At the end of last year’s growing season I noticed several volunteer tomato seedlings had started in the raised bed where I had just removed the spent plant that had produced all summer long. Because of my particular love for tomatoes, I couldn’t bear to just let them die, but the cold winds of late October were threatening, so I had to work fast. I transplanted those tiny week-old seedlings into small nursery pots and brought them indoors. A few weeks later I moved them all into 3 and 5 gallon buckets. The photo above is of my beloved Sadie taking a nap amidst a forest of tomato seedlings last January.
The process is really quite simple to grow tomatoes indoors, but it does require a great deal of light and space. If you have both, here’s how to do it.
- tomato seeds or seedlings
- high quality container soil mix
- 5 gallon bucket with a lid or similarly-sized container with drainage pan
- fertilizer (optional)
- light source
1. When your tomato seedlings are ready for transplant, that’s to say that they are at least 5-6” tall, ready your 5 gallon bucket for planting by drilling a few holes in the base for drainage. Fill the container with about 8” of soil.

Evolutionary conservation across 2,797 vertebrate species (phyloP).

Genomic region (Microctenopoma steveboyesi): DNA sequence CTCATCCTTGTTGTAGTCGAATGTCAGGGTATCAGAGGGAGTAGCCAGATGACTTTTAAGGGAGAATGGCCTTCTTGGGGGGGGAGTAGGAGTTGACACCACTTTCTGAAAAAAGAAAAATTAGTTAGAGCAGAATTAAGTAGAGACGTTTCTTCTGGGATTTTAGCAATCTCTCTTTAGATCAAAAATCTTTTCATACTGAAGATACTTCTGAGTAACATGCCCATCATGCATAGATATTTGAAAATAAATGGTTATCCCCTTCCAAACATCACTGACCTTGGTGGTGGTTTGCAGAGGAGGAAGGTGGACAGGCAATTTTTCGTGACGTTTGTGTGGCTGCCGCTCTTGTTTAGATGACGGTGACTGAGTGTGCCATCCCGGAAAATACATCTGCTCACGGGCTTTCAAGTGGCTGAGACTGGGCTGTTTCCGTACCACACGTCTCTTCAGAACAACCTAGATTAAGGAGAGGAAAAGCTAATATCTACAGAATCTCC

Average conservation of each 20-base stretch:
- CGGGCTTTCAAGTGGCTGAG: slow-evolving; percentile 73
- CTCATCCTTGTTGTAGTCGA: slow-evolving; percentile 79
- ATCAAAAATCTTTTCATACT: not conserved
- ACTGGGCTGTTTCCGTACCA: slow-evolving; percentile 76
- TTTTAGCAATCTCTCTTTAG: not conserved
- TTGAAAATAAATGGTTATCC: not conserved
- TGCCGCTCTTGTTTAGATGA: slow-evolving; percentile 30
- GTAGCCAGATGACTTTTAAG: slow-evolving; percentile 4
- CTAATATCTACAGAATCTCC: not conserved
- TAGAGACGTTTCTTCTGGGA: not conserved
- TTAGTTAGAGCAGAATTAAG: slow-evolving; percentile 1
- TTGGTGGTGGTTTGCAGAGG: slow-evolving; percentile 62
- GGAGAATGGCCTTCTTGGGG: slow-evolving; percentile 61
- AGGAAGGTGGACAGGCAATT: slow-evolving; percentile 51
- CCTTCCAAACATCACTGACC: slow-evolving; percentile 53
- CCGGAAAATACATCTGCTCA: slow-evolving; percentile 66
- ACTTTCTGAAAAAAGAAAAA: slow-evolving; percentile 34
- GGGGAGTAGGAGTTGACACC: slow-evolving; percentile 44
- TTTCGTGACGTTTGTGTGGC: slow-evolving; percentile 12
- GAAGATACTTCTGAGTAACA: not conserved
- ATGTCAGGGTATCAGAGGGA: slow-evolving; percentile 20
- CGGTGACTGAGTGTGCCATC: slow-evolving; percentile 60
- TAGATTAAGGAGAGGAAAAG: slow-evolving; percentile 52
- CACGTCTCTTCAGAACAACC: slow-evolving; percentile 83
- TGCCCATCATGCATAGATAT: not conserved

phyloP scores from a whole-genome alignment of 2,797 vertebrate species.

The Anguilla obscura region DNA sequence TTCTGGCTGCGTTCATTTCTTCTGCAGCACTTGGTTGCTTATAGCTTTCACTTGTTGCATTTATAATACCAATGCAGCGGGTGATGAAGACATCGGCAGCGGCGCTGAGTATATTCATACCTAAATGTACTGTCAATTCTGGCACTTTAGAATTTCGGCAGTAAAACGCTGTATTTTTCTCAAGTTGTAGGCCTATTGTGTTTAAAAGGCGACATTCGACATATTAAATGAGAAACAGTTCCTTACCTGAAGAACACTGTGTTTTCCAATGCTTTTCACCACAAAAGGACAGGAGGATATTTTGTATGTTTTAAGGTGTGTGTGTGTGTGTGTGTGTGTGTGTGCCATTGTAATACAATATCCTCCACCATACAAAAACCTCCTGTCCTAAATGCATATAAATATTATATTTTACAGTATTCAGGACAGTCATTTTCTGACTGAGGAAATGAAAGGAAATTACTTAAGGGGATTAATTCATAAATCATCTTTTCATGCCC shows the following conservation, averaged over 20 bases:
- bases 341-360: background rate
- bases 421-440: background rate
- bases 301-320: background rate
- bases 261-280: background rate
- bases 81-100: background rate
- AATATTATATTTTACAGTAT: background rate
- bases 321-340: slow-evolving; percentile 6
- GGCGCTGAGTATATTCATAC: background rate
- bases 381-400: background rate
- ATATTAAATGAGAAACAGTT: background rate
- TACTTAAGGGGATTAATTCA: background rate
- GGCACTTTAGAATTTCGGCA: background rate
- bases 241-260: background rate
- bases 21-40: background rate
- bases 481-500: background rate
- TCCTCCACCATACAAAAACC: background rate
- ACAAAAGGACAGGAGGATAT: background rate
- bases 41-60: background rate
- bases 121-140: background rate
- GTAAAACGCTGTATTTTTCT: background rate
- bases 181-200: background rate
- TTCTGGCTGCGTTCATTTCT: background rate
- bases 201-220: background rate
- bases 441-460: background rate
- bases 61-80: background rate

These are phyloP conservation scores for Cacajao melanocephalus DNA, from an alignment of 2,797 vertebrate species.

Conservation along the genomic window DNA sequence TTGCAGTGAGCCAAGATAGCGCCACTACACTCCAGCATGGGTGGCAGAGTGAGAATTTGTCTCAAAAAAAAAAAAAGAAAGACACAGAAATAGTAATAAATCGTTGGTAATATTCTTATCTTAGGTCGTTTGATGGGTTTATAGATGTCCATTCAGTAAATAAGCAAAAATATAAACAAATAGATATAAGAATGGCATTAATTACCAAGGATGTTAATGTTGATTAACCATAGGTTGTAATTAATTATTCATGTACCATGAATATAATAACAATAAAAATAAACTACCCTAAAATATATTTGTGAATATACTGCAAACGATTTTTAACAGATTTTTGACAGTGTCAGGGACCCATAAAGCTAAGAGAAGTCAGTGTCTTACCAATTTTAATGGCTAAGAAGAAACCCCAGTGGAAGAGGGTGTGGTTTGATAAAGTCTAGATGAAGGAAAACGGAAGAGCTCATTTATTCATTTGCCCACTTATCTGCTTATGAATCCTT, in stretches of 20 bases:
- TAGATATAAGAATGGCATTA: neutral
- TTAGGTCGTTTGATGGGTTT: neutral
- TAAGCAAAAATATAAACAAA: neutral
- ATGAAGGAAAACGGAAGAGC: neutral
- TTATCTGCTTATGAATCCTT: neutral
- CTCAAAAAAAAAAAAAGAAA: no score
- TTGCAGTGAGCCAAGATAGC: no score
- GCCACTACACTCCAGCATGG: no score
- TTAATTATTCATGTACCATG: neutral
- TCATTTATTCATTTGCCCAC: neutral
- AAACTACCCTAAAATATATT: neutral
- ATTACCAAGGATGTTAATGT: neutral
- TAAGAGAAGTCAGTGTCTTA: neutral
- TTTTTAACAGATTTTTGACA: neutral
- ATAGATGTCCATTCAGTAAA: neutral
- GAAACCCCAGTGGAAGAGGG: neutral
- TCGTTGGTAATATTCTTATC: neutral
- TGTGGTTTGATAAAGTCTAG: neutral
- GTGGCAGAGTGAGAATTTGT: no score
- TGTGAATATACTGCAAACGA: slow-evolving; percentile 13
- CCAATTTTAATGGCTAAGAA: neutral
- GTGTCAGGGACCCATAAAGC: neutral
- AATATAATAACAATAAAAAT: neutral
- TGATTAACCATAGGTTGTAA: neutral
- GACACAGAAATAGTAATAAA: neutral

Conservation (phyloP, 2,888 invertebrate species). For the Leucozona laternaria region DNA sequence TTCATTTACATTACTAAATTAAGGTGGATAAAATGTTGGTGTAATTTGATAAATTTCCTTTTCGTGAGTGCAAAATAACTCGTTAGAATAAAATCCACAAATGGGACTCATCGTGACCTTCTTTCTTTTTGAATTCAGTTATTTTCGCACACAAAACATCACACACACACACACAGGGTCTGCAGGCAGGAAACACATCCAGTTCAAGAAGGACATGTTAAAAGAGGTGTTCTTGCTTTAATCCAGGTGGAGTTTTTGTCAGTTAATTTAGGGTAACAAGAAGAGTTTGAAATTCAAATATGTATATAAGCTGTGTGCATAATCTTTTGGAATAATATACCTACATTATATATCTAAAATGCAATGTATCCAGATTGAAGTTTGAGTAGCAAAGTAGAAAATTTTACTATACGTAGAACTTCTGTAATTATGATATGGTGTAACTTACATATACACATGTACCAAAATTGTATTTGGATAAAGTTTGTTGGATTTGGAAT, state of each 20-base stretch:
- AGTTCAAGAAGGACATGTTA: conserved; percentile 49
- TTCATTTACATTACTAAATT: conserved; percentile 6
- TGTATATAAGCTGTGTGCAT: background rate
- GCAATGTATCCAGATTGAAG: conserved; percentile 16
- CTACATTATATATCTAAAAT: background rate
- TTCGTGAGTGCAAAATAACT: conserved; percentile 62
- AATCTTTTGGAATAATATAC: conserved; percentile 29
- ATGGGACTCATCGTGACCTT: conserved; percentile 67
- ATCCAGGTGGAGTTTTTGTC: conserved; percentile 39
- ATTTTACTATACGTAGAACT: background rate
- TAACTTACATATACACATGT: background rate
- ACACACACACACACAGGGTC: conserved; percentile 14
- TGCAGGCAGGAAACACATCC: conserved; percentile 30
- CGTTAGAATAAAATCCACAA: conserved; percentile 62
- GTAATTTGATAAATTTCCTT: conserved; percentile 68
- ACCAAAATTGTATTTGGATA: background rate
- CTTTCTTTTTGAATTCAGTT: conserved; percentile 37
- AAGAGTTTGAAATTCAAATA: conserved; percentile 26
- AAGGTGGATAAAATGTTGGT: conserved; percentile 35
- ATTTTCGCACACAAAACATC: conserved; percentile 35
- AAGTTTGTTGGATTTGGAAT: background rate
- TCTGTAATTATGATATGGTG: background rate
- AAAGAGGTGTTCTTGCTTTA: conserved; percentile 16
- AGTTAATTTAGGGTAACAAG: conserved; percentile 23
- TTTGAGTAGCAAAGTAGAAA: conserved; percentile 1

NOTE: Do not use garden soil in containers. It is too dense and will compact and impede the ability of the roots to breathe. Use a potting soil or garden mix that is specifically designed for containers.
2. Transplant your tomato seedling into the bucket at the same depth it is currently growing and water thoroughly.
3. Make sure that your tomato plant gets at least 8-10 hours of light every day. In most cases and especially in winter, this will require the use of artificial light sources (a simple shop light from a home improvement store will work just fine).
4. As the tomato seedlings grows, pinch off the lower leaves and add soil, always ensuring that you leave at least 4-5” of the plant above the soil line. Continue this process over the coming weeks until the plant is higher than the rim of the bucket.
5. Put your stake or tomato cage in place as soon as the plant is at the top of the container to minimize root system damage. When using a stake or cage, make sure that it goes deep enough into the container to support the plant even if it is lightly bumped.
When your tomato plants begin to bloom, check out this post for tips on how to ensure that they are pollinated and will become tomatoes.